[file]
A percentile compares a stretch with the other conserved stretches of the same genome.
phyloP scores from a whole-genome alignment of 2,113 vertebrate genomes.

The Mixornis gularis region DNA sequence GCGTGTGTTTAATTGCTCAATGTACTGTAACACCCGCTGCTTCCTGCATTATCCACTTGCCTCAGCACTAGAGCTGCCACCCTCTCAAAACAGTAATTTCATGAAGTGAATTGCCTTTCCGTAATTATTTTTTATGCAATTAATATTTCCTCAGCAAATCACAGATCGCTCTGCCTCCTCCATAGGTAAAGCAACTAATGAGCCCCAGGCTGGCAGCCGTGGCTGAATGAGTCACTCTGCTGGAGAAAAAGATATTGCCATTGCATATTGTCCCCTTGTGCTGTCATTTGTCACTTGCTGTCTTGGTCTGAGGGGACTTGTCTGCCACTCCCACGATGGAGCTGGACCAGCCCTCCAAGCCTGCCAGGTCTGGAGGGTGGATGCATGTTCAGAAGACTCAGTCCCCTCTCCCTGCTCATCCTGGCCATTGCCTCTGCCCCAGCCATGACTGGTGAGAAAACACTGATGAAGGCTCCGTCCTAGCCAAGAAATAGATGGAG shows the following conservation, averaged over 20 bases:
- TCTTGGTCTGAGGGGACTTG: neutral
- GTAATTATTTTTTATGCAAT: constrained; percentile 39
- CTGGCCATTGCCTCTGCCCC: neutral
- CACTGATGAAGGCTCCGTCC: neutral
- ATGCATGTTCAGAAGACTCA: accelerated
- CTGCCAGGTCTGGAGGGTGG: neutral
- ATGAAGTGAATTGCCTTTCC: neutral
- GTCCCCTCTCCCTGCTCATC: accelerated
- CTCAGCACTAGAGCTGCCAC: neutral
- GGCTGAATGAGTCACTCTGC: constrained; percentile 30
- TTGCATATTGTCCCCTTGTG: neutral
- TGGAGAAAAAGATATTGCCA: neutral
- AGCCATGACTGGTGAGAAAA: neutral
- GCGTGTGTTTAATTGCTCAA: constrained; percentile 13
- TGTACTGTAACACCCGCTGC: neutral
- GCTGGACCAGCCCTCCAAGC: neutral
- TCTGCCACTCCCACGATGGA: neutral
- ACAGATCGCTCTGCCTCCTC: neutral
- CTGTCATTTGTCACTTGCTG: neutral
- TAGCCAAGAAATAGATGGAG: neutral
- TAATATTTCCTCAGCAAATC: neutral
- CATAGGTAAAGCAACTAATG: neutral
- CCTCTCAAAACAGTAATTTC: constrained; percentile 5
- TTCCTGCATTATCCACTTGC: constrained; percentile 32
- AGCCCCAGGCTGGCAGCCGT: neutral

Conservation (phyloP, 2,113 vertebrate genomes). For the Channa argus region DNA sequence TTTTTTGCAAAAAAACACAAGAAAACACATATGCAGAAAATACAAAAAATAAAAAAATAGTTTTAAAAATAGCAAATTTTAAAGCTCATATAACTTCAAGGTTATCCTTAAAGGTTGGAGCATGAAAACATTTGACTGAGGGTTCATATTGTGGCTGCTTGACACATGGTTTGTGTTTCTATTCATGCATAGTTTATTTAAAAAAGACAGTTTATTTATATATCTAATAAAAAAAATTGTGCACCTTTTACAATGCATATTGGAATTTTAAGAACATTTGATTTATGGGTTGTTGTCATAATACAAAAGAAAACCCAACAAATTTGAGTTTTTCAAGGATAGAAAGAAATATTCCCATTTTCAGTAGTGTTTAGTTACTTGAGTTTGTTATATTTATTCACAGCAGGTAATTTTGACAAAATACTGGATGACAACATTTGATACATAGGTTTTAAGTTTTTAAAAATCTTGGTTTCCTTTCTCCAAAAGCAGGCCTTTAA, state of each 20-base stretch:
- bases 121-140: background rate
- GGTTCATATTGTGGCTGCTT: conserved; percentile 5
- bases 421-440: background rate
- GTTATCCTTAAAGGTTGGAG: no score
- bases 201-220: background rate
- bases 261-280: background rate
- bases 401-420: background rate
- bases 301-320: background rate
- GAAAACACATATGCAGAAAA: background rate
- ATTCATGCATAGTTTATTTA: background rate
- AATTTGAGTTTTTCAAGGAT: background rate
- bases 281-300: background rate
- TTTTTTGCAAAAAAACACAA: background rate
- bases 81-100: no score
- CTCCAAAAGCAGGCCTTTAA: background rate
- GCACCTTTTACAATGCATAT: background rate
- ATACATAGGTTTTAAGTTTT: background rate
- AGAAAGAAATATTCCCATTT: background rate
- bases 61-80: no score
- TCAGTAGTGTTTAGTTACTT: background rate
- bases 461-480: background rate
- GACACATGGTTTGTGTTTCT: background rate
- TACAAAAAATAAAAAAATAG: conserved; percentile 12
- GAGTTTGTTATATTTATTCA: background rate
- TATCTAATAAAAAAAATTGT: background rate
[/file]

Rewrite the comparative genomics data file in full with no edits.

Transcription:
A percentile compares a stretch with the other conserved stretches of the same genome.
phyloP scores from a whole-genome alignment of 2,113 vertebrate genomes.

The Mixornis gularis region DNA sequence GCGTGTGTTTAATTGCTCAATGTACTGTAACACCCGCTGCTTCCTGCATTATCCACTTGCCTCAGCACTAGAGCTGCCACCCTCTCAAAACAGTAATTTCATGAAGTGAATTGCCTTTCCGTAATTATTTTTTATGCAATTAATATTTCCTCAGCAAATCACAGATCGCTCTGCCTCCTCCATAGGTAAAGCAACTAATGAGCCCCAGGCTGGCAGCCGTGGCTGAATGAGTCACTCTGCTGGAGAAAAAGATATTGCCATTGCATATTGTCCCCTTGTGCTGTCATTTGTCACTTGCTGTCTTGGTCTGAGGGGACTTGTCTGCCACTCCCACGATGGAGCTGGACCAGCCCTCCAAGCCTGCCAGGTCTGGAGGGTGGATGCATGTTCAGAAGACTCAGTCCCCTCTCCCTGCTCATCCTGGCCATTGCCTCTGCCCCAGCCATGACTGGTGAGAAAACACTGATGAAGGCTCCGTCCTAGCCAAGAAATAGATGGAG shows the following conservation, averaged over 20 bases:
- TCTTGGTCTGAGGGGACTTG: neutral
- GTAATTATTTTTTATGCAAT: constrained; percentile 39
- CTGGCCATTGCCTCTGCCCC: neutral
- CACTGATGAAGGCTCCGTCC: neutral
- ATGCATGTTCAGAAGACTCA: accelerated
- CTGCCAGGTCTGGAGGGTGG: neutral
- ATGAAGTGAATTGCCTTTCC: neutral
- GTCCCCTCTCCCTGCTCATC: accelerated
- CTCAGCACTAGAGCTGCCAC: neutral
- GGCTGAATGAGTCACTCTGC: constrained; percentile 30
- TTGCATATTGTCCCCTTGTG: neutral
- TGGAGAAAAAGATATTGCCA: neutral
- AGCCATGACTGGTGAGAAAA: neutral
- GCGTGTGTTTAATTGCTCAA: constrained; percentile 13
- TGTACTGTAACACCCGCTGC: neutral
- GCTGGACCAGCCCTCCAAGC: neutral
- TCTGCCACTCCCACGATGGA: neutral
- ACAGATCGCTCTGCCTCCTC: neutral
- CTGTCATTTGTCACTTGCTG: neutral
- TAGCCAAGAAATAGATGGAG: neutral
- TAATATTTCCTCAGCAAATC: neutral
- CATAGGTAAAGCAACTAATG: neutral
- CCTCTCAAAACAGTAATTTC: constrained; percentile 5
- TTCCTGCATTATCCACTTGC: constrained; percentile 32
- AGCCCCAGGCTGGCAGCCGT: neutral

Conservation (phyloP, 2,113 vertebrate genomes). For the Channa argus region DNA sequence TTTTTTGCAAAAAAACACAAGAAAACACATATGCAGAAAATACAAAAAATAAAAAAATAGTTTTAAAAATAGCAAATTTTAAAGCTCATATAACTTCAAGGTTATCCTTAAAGGTTGGAGCATGAAAACATTTGACTGAGGGTTCATATTGTGGCTGCTTGACACATGGTTTGTGTTTCTATTCATGCATAGTTTATTTAAAAAAGACAGTTTATTTATATATCTAATAAAAAAAATTGTGCACCTTTTACAATGCATATTGGAATTTTAAGAACATTTGATTTATGGGTTGTTGTCATAATACAAAAGAAAACCCAACAAATTTGAGTTTTTCAAGGATAGAAAGAAATATTCCCATTTTCAGTAGTGTTTAGTTACTTGAGTTTGTTATATTTATTCACAGCAGGTAATTTTGACAAAATACTGGATGACAACATTTGATACATAGGTTTTAAGTTTTTAAAAATCTTGGTTTCCTTTCTCCAAAAGCAGGCCTTTAA, state of each 20-base stretch:
- bases 121-140: background rate
- GGTTCATATTGTGGCTGCTT: conserved; percentile 5
- bases 421-440: background rate
- GTTATCCTTAAAGGTTGGAG: no score
- bases 201-220: background rate
- bases 261-280: background rate
- bases 401-420: background rate
- bases 301-320: background rate
- GAAAACACATATGCAGAAAA: background rate
- ATTCATGCATAGTTTATTTA: background rate
- AATTTGAGTTTTTCAAGGAT: background rate
- bases 281-300: background rate
- TTTTTTGCAAAAAAACACAA: background rate
- bases 81-100: no score
- CTCCAAAAGCAGGCCTTTAA: background rate
- GCACCTTTTACAATGCATAT: background rate
- ATACATAGGTTTTAAGTTTT: background rate
- AGAAAGAAATATTCCCATTT: background rate
- bases 61-80: no score
- TCAGTAGTGTTTAGTTACTT: background rate
- bases 461-480: background rate
- GACACATGGTTTGTGTTTCT: background rate
- TACAAAAAATAAAAAAATAG: conserved; percentile 12
- GAGTTTGTTATATTTATTCA: background rate
- TATCTAATAAAAAAAATTGT: background rate